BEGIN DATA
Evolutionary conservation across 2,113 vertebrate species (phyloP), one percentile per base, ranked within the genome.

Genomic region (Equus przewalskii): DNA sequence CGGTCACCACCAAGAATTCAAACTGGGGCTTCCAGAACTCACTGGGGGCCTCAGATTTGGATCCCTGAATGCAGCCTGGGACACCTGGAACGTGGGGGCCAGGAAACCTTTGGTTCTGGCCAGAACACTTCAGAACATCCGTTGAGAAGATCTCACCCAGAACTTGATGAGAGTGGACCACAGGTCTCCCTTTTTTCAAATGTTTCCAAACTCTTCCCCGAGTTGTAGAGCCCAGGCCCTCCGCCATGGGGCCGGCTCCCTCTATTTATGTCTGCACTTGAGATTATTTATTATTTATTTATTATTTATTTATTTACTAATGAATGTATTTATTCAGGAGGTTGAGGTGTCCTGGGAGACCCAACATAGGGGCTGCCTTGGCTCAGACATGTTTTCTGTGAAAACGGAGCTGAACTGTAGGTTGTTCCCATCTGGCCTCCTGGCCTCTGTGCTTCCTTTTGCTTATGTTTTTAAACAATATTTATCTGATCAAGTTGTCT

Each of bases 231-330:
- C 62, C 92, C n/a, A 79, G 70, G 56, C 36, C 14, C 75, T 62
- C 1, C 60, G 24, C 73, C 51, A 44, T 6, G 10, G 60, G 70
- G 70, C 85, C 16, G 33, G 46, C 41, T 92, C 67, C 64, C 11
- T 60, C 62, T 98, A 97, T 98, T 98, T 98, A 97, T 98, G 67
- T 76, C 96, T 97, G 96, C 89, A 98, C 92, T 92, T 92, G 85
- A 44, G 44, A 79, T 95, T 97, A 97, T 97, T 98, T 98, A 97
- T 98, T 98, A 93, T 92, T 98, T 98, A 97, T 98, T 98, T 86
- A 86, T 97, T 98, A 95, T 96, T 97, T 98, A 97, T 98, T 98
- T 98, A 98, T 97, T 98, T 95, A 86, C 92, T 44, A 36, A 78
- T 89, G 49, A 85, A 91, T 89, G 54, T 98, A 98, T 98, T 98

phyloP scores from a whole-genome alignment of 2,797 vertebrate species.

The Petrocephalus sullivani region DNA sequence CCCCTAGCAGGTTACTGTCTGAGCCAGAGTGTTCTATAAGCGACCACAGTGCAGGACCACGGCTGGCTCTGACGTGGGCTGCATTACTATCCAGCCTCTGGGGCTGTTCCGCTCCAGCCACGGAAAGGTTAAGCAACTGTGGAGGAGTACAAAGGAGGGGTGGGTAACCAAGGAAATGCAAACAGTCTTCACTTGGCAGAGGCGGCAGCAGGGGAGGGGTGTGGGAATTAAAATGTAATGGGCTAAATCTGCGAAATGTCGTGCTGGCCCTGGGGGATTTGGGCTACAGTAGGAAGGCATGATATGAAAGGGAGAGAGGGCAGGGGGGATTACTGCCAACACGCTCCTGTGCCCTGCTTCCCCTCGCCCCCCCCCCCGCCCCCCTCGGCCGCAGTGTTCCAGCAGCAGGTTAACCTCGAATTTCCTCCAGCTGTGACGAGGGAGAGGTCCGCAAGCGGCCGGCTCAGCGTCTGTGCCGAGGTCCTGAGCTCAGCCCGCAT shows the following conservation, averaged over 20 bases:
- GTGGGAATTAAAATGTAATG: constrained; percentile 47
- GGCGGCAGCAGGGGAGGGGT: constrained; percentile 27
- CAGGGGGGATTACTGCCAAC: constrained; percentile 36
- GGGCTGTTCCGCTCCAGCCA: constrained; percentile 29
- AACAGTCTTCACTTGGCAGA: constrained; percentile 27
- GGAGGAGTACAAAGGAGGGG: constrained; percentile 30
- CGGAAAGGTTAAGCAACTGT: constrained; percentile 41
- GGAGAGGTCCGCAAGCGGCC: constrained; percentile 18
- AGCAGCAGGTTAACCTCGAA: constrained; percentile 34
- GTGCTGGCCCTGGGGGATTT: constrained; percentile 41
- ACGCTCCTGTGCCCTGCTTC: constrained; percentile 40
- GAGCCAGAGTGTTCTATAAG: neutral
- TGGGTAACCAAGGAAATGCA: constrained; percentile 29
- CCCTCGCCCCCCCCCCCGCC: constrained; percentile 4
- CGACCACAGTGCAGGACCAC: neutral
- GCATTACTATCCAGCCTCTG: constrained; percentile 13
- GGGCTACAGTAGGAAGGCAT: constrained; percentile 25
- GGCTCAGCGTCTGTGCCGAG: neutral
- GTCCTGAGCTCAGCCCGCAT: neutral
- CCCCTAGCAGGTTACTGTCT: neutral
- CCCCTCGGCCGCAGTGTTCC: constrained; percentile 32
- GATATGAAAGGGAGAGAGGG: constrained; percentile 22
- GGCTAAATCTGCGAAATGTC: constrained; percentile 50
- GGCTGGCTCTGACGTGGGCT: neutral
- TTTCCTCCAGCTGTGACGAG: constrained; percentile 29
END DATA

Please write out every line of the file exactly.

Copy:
Evolutionary conservation across 2,113 vertebrate species (phyloP), one percentile per base, ranked within the genome.

Genomic region (Equus przewalskii): DNA sequence CGGTCACCACCAAGAATTCAAACTGGGGCTTCCAGAACTCACTGGGGGCCTCAGATTTGGATCCCTGAATGCAGCCTGGGACACCTGGAACGTGGGGGCCAGGAAACCTTTGGTTCTGGCCAGAACACTTCAGAACATCCGTTGAGAAGATCTCACCCAGAACTTGATGAGAGTGGACCACAGGTCTCCCTTTTTTCAAATGTTTCCAAACTCTTCCCCGAGTTGTAGAGCCCAGGCCCTCCGCCATGGGGCCGGCTCCCTCTATTTATGTCTGCACTTGAGATTATTTATTATTTATTTATTATTTATTTATTTACTAATGAATGTATTTATTCAGGAGGTTGAGGTGTCCTGGGAGACCCAACATAGGGGCTGCCTTGGCTCAGACATGTTTTCTGTGAAAACGGAGCTGAACTGTAGGTTGTTCCCATCTGGCCTCCTGGCCTCTGTGCTTCCTTTTGCTTATGTTTTTAAACAATATTTATCTGATCAAGTTGTCT

Each of bases 231-330:
- C 62, C 92, C n/a, A 79, G 70, G 56, C 36, C 14, C 75, T 62
- C 1, C 60, G 24, C 73, C 51, A 44, T 6, G 10, G 60, G 70
- G 70, C 85, C 16, G 33, G 46, C 41, T 92, C 67, C 64, C 11
- T 60, C 62, T 98, A 97, T 98, T 98, T 98, A 97, T 98, G 67
- T 76, C 96, T 97, G 96, C 89, A 98, C 92, T 92, T 92, G 85
- A 44, G 44, A 79, T 95, T 97, A 97, T 97, T 98, T 98, A 97
- T 98, T 98, A 93, T 92, T 98, T 98, A 97, T 98, T 98, T 86
- A 86, T 97, T 98, A 95, T 96, T 97, T 98, A 97, T 98, T 98
- T 98, A 98, T 97, T 98, T 95, A 86, C 92, T 44, A 36, A 78
- T 89, G 49, A 85, A 91, T 89, G 54, T 98, A 98, T 98, T 98

phyloP scores from a whole-genome alignment of 2,797 vertebrate species.

The Petrocephalus sullivani region DNA sequence CCCCTAGCAGGTTACTGTCTGAGCCAGAGTGTTCTATAAGCGACCACAGTGCAGGACCACGGCTGGCTCTGACGTGGGCTGCATTACTATCCAGCCTCTGGGGCTGTTCCGCTCCAGCCACGGAAAGGTTAAGCAACTGTGGAGGAGTACAAAGGAGGGGTGGGTAACCAAGGAAATGCAAACAGTCTTCACTTGGCAGAGGCGGCAGCAGGGGAGGGGTGTGGGAATTAAAATGTAATGGGCTAAATCTGCGAAATGTCGTGCTGGCCCTGGGGGATTTGGGCTACAGTAGGAAGGCATGATATGAAAGGGAGAGAGGGCAGGGGGGATTACTGCCAACACGCTCCTGTGCCCTGCTTCCCCTCGCCCCCCCCCCCGCCCCCCTCGGCCGCAGTGTTCCAGCAGCAGGTTAACCTCGAATTTCCTCCAGCTGTGACGAGGGAGAGGTCCGCAAGCGGCCGGCTCAGCGTCTGTGCCGAGGTCCTGAGCTCAGCCCGCAT shows the following conservation, averaged over 20 bases:
- GTGGGAATTAAAATGTAATG: constrained; percentile 47
- GGCGGCAGCAGGGGAGGGGT: constrained; percentile 27
- CAGGGGGGATTACTGCCAAC: constrained; percentile 36
- GGGCTGTTCCGCTCCAGCCA: constrained; percentile 29
- AACAGTCTTCACTTGGCAGA: constrained; percentile 27
- GGAGGAGTACAAAGGAGGGG: constrained; percentile 30
- CGGAAAGGTTAAGCAACTGT: constrained; percentile 41
- GGAGAGGTCCGCAAGCGGCC: constrained; percentile 18
- AGCAGCAGGTTAACCTCGAA: constrained; percentile 34
- GTGCTGGCCCTGGGGGATTT: constrained; percentile 41
- ACGCTCCTGTGCCCTGCTTC: constrained; percentile 40
- GAGCCAGAGTGTTCTATAAG: neutral
- TGGGTAACCAAGGAAATGCA: constrained; percentile 29
- CCCTCGCCCCCCCCCCCGCC: constrained; percentile 4
- CGACCACAGTGCAGGACCAC: neutral
- GCATTACTATCCAGCCTCTG: constrained; percentile 13
- GGGCTACAGTAGGAAGGCAT: constrained; percentile 25
- GGCTCAGCGTCTGTGCCGAG: neutral
- GTCCTGAGCTCAGCCCGCAT: neutral
- CCCCTAGCAGGTTACTGTCT: neutral
- CCCCTCGGCCGCAGTGTTCC: constrained; percentile 32
- GATATGAAAGGGAGAGAGGG: constrained; percentile 22
- GGCTAAATCTGCGAAATGTC: constrained; percentile 50
- GGCTGGCTCTGACGTGGGCT: neutral
- TTTCCTCCAGCTGTGACGAG: constrained; percentile 29